Saturday, November 5, 2011

I'm on a Boat

It's been a rollercoaster of a month.  I came to the LA area with the intent of volunteering as crew on the schooner Tole Mour, but (to make a long story short) that didn't pan out. My interactions with Tole Mour's crew, some of whom are old shipmates from my days aboard the Hawaiian Chieftain, led to connections with the crew of the twin brigantines Irving and Exy Johnson and, ultimately, an invitation to come down to those boats in San Pedro and volunteer.

So I commuted to LA Maritime Institute in San Pedro for several days from the place I was staying in Long Beach, and helped out on the Exy Johnson. I let it be known that I'd prefer to be a liveaboard volunteer, and the crew was enthusiastic in their support of this idea. There were four liveaboards on Exy at that time, all coming up on the end of their contracts and all more than ready to have another experienced deckhand aboard to share the work.

But the crew doesn't run the organization, and those who do dragged their feet.  It began to look like the paper-pushing end of LAMI might not make up their minds what to do with me until about the time I was ready to leave the LA area. Whether or not I wound up living aboard in an unofficial capacity in the meantime, dear reader, I leave as an exercise to your imagination.

Ultimately the office gave me the okay, but until that point, I was unsure what I could blog about my current living status that might not be rendered inaccurate within the next 24 hours. Also, life on a tall ship keeps you pretty busy, and also, the boat doesn't have internet access. Thus the radio silence.

In a further plot twist, on October 31, a week before I planned to leave town, the crew coordinator came down to the dock and offered me a contract as a paid deckhand through the end of the year.  This was completely out of the blue.  After some consideration, I decided to sign on through November.  Income, even in eensy quantities, is most welcome, but I promised my family I'd be home for Christmas this year.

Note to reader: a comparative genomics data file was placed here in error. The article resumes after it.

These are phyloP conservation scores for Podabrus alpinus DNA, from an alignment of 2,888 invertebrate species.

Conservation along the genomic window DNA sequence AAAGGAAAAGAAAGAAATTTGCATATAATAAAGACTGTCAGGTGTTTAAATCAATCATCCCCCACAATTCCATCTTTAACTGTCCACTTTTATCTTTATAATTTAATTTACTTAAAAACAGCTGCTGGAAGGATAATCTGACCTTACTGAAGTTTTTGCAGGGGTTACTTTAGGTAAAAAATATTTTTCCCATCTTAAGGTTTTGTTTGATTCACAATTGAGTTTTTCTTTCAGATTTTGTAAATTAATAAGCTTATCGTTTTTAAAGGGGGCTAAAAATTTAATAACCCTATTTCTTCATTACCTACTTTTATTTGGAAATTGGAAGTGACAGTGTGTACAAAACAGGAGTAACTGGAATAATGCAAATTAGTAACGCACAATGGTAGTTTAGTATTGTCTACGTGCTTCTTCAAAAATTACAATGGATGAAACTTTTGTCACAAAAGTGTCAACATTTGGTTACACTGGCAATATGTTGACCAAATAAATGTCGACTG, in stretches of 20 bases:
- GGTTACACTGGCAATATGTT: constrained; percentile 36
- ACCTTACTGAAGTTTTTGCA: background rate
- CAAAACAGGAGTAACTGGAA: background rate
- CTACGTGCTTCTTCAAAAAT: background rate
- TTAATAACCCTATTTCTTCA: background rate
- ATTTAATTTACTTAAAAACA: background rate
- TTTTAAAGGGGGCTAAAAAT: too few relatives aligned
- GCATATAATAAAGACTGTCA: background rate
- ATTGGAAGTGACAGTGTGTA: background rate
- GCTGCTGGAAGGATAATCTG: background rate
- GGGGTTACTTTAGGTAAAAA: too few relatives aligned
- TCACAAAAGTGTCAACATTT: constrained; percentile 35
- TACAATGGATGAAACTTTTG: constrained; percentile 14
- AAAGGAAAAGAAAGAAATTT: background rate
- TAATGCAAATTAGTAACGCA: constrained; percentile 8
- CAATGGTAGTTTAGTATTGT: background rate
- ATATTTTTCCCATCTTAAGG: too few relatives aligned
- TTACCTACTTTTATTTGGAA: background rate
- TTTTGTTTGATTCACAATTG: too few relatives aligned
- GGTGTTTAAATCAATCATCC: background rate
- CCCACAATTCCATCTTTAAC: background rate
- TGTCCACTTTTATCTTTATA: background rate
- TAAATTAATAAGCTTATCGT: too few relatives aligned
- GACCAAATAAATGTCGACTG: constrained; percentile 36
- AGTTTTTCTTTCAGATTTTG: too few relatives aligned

The height of sailing season is past now, and the boats are in maintenance mode, only venturing outside the harbor once or twice a week.  Here's the view from the quarterdeck of the Exy on one such day.

We recently hauled out Exy.  My prior experience with haulout has involved weeks of labor and numerous expensive setbacks.  Because this is a newish boat (launched in 2003), and because haulout was done at a boatyard that doesn't let you do any of the work yourself, this was a very different affair.  We were essentially only needed for the Coast Guard inspection (this involved crawling around in bilges, opening and closing stubborn through-hull valves).  And the end date was only extended by a few days.  In the meantime, we joined the crew of the Irving in living aboard their vessel.

This is how the Exy looked immediately after being hauled out of the water:

She is much cleaner and prettier now.

In the meantime, while not on a boat, I've been staying in Long Beach with old friends. One of them was born the day before I was, and we've been friends ever since. Here's a photo of us, Back in the Day. (My mom made the dresses.)

We've mostly had to be long-distance friends, so it's been very satisfying to have time to catch up, get to know each other as adults (or some reasonable facsimile), and discover how much we still have in common (quite a bit).  Last weekend we went for a hot-air balloon ride together.  It was lovely.

I still have a lot more to say about Tassajara, as well as boat stories to tell.  I'm hoping to carve out more time this month for blogging, but I make no guarantees.